Under Independent Creative Production, Jamie Diamond, a senior lecturer in the Stuart Weitzman School of Design, was awarded funding for “Skin Hunger,” a photography project that examines the epidemic of loneliness—renewed as a subject of interest earlier this month when the U.S. Surgeon General Vivek Murthy released an advisory addressing the problem as a public health crisis. Diamond’s work will explore the impact of non-sexual touch and the service economies that have emerged around it.
Elsewhere, as part of the Project Grants, Jay Kirk of the Department of English will partner with the Daedalus Quartet for a hybrid performance piece inspired by Kirk’s experimental, narrative nonfiction book “Avoid the Day,” released to acclaim in 2020. They will collaborate with Philadelphia theaters Pig Iron Theater Company and White Box Theatre as they develop the project through workshops in the fall, culminating in an evening-length performance at the Annenberg Center in January.
Another project grant, awarded to Brian Phillips of the Department of Architecture for “Meantime,” will catalyze the activation of vacant street-facing spaces in Philadelphia, working with real estate and neighborhood stakeholders, city government, business entrepreneurs, and artists to fill these vacant spaces with short-term programming. The project aims to create a sustainable model by providing the “Meantime Activation Toolkit” as a guide for others who want to conduct this work.
The Trans Oral History Project, meanwhile—also a project grant—will make accessible the stories of trans, nonbinary, and gender-nonconforming artists in Philadelphia. Nat Rivkin, a Ph.D. candidate in the Department of English, will collaborate with the William Way LGBT Community Center, the Morris Home, and Penn Libraries’ Kislak Center to document approximately 20 stories through interviews—conducted by students through a trauma-informed process—to be held in the fall. Those stories will live on in the Kislak Center’s digital archive.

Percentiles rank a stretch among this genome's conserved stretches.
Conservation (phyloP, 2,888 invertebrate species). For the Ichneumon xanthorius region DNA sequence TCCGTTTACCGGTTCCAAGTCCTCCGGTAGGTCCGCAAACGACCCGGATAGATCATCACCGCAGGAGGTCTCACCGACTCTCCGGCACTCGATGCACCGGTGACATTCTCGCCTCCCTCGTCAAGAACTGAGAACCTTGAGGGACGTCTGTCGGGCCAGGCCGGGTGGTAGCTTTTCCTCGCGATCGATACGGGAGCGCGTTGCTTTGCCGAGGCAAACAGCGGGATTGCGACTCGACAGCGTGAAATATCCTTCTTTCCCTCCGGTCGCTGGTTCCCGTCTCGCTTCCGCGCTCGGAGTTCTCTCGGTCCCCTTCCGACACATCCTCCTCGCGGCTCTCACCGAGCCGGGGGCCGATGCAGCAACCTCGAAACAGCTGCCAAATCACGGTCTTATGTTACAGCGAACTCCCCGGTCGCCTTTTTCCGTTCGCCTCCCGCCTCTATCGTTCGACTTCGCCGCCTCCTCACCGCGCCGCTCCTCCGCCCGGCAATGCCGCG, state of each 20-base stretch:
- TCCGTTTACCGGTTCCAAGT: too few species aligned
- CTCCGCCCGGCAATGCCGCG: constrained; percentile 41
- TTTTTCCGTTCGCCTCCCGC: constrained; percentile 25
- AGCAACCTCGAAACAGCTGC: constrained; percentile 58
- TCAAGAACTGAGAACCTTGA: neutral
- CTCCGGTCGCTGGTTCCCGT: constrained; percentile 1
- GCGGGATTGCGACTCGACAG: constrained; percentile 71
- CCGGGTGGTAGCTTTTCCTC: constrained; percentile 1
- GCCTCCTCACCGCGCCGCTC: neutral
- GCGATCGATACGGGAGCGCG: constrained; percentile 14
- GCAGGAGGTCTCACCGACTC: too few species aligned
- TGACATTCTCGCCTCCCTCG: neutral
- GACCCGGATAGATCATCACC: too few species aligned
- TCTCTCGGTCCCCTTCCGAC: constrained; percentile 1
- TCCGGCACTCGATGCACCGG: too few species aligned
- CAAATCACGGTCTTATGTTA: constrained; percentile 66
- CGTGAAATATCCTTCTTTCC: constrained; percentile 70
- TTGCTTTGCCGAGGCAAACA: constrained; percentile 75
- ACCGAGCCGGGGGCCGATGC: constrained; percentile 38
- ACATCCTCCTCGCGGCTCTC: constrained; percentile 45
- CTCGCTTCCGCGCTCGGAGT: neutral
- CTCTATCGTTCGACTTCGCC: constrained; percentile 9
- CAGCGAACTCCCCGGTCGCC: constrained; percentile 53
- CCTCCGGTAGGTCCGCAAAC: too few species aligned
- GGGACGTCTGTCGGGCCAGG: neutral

Cecilia González Godino, a Ph.D. candidate in Hispanic Studies, and Corine Labridy, an assistant professor of French and Francophone studies, were awarded an Artist Residency grant to bring Haitian multimodal artist Tessa Mars to Penn for the spring 2024 semester, with an explicit aim to decolonize the ways in which the Caribbean archipelago is framed in academic settings. Mars’ work, which often involves paintings, audio pieces, and performances, investigates the legacy of the Haitian revolution and applies an alter ego, Tessalines, to challenge ideas around women’s contributions to public life and alternate readings of events.
And as part of the Independent Creative Production grants, Ani Liu, an associate professor of practice in the Department of Fine Arts, will explore the relationship between microplastics, heavy metals, the environment, industrial processes, and breast milk. The project will connect the intimacy of breast milk with the larger systems it's connected to by highlighting studies that have shown breast milk in the last 15 years has contained harmful compounds like flame retardants as well as assessing breast milk as a cultural and historical material. The data will be presented as a multimedia art installation.
In closing out this year’s round of grants, McInerney encouraged those at Penn and in the community to reach out if they’re interested in applying.
“It’s important for people to know that we’re here, that this program will continue, and that there is support available every year and that we have an annual cycle that generally starts in October. We welcome a dialogue at any time, with anyone,” he says. “We encourage people to really reach out to us, because we don’t have rigid definitions of what creative or artistic practice or community is—it’s very open. And it really starts with a conversation.”